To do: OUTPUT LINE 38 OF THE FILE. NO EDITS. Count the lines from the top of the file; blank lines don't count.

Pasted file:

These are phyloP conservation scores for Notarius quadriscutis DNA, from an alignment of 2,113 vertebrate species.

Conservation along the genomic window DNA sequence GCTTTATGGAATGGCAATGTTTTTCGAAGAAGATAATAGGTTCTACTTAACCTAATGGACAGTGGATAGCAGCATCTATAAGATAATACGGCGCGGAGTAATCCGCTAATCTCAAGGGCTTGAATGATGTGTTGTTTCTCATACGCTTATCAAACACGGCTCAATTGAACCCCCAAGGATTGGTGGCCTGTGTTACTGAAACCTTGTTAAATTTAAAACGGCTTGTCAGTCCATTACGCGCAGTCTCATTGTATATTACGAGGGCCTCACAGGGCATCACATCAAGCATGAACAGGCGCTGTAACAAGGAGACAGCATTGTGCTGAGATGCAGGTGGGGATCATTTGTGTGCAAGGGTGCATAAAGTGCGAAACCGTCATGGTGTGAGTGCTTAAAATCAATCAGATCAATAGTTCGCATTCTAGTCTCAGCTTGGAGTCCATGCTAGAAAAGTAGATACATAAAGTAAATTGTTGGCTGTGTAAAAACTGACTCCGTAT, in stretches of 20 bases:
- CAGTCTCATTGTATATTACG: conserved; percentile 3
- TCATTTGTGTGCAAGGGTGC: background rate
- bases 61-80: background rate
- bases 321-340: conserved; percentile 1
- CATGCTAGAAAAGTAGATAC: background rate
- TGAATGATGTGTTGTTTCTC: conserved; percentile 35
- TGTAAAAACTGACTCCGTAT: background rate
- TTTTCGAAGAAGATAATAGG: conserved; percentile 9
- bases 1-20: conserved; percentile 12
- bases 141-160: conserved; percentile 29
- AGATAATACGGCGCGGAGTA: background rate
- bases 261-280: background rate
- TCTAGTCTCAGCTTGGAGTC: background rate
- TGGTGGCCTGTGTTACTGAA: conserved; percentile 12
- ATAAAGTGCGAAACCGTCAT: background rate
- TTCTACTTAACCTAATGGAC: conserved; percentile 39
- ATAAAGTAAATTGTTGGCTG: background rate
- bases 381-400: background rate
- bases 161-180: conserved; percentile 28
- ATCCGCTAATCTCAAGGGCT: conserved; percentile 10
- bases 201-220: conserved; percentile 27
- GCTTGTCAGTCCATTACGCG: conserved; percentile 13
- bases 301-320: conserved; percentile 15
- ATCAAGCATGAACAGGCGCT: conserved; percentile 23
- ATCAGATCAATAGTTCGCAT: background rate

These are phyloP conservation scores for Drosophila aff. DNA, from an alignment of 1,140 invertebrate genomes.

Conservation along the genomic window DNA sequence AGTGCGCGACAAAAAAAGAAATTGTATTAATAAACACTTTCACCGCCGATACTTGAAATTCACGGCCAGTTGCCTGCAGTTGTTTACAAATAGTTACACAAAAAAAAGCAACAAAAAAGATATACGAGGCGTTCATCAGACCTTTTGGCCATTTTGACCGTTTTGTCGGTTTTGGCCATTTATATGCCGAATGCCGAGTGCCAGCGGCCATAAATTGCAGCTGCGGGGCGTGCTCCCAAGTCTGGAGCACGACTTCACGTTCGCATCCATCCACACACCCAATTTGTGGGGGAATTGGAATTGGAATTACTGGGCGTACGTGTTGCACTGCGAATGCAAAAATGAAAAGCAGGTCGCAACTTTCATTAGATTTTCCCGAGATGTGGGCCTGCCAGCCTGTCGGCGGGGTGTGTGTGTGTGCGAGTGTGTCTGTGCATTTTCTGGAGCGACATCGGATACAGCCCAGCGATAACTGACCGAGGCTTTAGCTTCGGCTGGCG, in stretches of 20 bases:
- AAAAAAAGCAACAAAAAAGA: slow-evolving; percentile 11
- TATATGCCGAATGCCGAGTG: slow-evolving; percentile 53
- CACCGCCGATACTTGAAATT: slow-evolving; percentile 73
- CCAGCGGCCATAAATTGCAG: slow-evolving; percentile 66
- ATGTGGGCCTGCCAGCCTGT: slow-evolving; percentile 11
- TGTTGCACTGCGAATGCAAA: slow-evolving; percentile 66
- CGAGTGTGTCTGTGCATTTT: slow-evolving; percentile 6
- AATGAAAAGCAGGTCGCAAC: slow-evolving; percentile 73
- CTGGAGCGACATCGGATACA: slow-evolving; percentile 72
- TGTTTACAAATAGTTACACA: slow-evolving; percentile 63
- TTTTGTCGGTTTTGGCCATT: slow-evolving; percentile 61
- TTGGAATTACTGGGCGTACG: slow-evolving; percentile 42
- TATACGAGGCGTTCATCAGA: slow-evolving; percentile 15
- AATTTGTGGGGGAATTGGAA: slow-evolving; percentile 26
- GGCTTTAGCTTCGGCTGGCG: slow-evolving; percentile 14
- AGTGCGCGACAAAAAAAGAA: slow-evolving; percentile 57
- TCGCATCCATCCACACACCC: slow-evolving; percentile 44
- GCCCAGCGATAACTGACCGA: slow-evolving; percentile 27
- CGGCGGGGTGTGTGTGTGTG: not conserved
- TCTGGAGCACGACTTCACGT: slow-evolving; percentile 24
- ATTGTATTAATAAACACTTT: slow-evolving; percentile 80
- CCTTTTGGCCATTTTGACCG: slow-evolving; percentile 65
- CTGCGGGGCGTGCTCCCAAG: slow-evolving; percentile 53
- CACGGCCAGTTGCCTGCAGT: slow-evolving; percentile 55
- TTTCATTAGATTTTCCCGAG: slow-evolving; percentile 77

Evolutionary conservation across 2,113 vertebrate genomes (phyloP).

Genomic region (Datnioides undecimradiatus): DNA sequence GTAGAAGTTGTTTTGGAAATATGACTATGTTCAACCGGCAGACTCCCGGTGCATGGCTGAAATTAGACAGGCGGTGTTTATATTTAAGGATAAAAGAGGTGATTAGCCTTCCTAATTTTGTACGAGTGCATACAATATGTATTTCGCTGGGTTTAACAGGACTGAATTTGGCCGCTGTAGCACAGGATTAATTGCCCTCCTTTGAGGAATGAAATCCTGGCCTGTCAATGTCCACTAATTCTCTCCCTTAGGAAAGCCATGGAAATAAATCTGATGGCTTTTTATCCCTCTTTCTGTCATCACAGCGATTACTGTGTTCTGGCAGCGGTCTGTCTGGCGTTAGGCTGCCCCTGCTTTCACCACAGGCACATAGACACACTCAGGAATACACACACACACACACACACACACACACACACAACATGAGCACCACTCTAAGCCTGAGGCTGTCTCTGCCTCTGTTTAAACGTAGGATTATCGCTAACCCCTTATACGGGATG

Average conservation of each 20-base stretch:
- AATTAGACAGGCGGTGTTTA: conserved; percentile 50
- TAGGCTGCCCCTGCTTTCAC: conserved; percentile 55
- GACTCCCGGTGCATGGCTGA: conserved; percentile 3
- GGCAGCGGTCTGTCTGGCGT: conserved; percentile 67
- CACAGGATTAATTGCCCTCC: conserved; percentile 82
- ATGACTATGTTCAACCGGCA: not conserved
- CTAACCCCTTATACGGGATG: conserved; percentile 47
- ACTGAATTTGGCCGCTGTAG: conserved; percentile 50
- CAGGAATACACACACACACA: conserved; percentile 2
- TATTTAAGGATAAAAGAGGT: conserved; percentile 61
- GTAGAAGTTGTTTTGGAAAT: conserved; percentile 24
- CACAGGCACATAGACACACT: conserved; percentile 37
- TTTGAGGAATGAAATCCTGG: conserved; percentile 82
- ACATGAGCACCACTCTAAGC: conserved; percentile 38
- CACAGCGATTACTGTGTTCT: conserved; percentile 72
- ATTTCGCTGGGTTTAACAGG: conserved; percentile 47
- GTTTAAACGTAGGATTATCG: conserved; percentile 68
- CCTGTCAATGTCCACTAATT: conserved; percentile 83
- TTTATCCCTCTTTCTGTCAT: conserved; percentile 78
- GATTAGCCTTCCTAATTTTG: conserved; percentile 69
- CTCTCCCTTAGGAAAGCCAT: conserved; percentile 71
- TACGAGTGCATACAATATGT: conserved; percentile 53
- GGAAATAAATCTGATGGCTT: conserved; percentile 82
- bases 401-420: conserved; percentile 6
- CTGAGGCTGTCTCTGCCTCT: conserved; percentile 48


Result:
- CTGGAGCGACATCGGATACA: slow-evolving; percentile 72